Northern Blot Analysis.
Cytoplasmic RNA was prepared from subconfluent cultures of cells lysed in 0.5% NP40 and centrifuged at 2000 × g for 10 min to eliminate nuclei (41). Samples of cytoplasmic RNA (20 μg) were electrophoresed on a 1% formaldehyde agarose gel and blotted onto nylon membranes. Blots were sequentially hybridized at 42°C for 18 h in the presence of 32P-labeled cDNA probes. tPA, uPA, and PAI-1 cDNAs were obtained from Dr. D. Collen (University of Leuven, Leuven, Belgium), annexin II cDNA was kindly provided by Dr. K. A. Hajjar (Cornell University Medical College, New York, NY), and PAI-2 and uPAR cDNAs were obtained from Dr. E. K. O. Kruithof (Geneva, Switzerland). GAPDH cDNA was purchased from the American Type Culture Collection. After hybridization, blots were sequentially washed in 3× SSC [1× SSC = 450 mm NaCl, 45 mm sodium citrate (pH 7.0), 25 mm NaH2PO4, and 0.1% SDS], 1× SSC, 0.3× SSC, and 0.1× SSC at 60°C before being autoradiographed at −80°C.
Neuroblastoma Tissue Samples.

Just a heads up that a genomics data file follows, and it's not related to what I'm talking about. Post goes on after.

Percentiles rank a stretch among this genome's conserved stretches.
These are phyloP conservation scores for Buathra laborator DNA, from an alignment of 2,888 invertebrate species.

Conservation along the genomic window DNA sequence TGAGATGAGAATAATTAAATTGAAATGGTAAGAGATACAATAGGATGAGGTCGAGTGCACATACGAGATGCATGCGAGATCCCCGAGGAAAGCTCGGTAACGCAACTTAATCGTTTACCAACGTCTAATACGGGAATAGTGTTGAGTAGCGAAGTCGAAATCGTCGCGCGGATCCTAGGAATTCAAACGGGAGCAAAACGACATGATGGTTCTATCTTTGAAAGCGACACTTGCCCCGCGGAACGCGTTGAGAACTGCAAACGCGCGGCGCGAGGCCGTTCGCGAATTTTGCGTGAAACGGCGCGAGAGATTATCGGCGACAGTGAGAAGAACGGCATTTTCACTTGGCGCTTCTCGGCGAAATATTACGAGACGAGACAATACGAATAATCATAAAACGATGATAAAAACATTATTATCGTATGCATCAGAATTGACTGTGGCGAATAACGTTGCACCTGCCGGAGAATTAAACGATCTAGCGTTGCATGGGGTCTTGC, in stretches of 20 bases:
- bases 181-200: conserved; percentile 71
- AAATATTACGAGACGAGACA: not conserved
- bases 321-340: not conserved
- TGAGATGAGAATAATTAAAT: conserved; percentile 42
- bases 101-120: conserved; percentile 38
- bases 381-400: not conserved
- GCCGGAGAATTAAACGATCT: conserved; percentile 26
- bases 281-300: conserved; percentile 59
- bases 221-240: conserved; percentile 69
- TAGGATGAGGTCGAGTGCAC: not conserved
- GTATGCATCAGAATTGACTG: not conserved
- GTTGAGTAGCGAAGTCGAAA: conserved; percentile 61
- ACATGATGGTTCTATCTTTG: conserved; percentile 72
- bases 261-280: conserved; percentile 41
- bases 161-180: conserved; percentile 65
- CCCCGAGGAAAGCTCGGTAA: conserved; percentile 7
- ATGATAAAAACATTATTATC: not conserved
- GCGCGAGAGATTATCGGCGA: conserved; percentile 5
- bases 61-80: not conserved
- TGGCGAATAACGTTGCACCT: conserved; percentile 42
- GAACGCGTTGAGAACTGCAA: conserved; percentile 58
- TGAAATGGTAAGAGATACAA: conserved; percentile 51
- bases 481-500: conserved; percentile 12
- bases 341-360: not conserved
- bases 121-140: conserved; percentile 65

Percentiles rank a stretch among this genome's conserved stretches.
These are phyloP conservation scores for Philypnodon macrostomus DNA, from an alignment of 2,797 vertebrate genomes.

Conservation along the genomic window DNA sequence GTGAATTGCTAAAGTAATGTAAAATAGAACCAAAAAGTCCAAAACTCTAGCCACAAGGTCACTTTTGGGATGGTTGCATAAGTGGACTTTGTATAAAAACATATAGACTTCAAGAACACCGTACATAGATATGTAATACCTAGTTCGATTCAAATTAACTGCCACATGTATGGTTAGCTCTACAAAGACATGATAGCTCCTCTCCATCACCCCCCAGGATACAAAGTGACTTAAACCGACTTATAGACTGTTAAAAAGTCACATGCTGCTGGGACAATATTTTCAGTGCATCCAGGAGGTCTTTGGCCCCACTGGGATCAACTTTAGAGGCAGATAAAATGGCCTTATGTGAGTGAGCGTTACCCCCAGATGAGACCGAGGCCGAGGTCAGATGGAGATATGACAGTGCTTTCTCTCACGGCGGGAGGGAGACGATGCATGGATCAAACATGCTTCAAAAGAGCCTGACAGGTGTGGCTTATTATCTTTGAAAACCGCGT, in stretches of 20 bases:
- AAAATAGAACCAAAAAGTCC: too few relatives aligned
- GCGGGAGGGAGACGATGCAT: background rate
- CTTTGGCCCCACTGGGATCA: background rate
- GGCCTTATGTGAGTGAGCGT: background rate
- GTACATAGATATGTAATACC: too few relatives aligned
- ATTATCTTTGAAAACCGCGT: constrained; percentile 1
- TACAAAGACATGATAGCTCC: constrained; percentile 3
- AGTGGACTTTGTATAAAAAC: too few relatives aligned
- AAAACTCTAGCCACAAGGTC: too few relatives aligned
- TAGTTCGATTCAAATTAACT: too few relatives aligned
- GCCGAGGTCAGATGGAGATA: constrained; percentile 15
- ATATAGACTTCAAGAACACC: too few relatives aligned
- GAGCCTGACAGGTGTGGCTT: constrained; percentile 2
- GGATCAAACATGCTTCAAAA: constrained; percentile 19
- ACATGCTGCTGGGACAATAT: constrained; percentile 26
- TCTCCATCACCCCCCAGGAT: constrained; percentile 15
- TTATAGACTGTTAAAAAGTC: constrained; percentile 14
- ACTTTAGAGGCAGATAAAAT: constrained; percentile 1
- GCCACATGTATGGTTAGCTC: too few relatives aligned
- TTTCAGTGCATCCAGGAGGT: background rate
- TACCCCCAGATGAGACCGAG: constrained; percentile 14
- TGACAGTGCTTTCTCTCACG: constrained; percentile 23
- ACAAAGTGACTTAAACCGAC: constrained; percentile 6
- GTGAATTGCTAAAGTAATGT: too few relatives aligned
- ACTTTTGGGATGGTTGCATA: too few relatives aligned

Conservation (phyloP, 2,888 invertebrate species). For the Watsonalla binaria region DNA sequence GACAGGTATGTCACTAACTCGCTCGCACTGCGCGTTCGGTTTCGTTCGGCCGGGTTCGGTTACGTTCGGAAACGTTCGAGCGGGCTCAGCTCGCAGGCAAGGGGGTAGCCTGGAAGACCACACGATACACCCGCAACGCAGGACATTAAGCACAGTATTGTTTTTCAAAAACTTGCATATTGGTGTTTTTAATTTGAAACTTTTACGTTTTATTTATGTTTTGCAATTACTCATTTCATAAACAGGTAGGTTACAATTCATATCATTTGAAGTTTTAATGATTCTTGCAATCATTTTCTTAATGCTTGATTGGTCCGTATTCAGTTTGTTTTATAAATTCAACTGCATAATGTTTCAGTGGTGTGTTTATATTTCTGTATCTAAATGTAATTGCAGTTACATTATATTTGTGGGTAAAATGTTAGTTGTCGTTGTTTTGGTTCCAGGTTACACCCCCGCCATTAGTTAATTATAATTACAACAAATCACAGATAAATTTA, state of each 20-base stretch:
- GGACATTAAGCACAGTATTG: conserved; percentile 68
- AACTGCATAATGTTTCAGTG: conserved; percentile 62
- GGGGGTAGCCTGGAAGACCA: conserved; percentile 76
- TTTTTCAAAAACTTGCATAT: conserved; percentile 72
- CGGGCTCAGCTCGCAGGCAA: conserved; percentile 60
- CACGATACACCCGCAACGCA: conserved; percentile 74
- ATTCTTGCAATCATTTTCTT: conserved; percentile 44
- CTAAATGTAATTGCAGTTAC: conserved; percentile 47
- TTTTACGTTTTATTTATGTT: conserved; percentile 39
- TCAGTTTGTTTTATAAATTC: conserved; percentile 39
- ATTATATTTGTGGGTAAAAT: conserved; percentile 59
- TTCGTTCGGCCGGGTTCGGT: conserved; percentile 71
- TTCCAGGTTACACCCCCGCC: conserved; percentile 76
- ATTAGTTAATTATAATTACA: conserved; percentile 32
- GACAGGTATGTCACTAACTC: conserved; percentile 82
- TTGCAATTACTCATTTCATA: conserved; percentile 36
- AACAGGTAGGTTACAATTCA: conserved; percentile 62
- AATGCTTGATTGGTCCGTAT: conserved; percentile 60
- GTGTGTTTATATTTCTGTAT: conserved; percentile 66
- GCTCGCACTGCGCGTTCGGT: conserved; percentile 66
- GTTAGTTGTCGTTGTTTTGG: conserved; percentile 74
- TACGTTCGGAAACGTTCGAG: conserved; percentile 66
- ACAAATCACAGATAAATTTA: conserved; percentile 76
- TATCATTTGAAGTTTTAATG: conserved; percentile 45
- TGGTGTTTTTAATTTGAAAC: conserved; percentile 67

Samples of primary tumors from 64 patients with neuroblastoma diagnosed from birth to age 18 years were analyzed. At the time of surgery, these specimens were snap-frozen in isopentane/dry ice and shipped on dry ice to the Children’s Cancer Group Neuroblastoma Biology Laboratory at Children’s Hospital Los Angeles. Upon receipt, a portion of the frozen tissue was removed and placed in OCT compound (Miles, Elkhart, IN), and the remaining material was stored at −80°C until use. OCT-preserved tissues were serially sectioned with a cryostat (10 μm) and homogenized with Trizol (Life Technologies, Inc., Gaithersburg, MD) to extract RNA according to the procedure recommended by the manufacturer. Clinical information about patients from whom these specimens were obtained was available from the Children’s Cancer Group Statistics and Data Center (Arcadia, CA). Clinical staging for these specimens was done according to the classification of Brodeur et al. (1): stage I, a tumor confined to the organ of origin; stage II, a tumor extending in continuity beyond the organ of origin but not crossing the midline; stage III, a tumor extending beyond the midline; stage IV, a metastatic tumor; and stage IVS, a tumor in a patient less than 1 year of age with metastatic disease confined to the liver, skin, and/or bone marrow but without evidence of bone metastases. The mean follow-up on these patients was 3 years and 10 months, with a range of 17 days to 9 years and 6 months.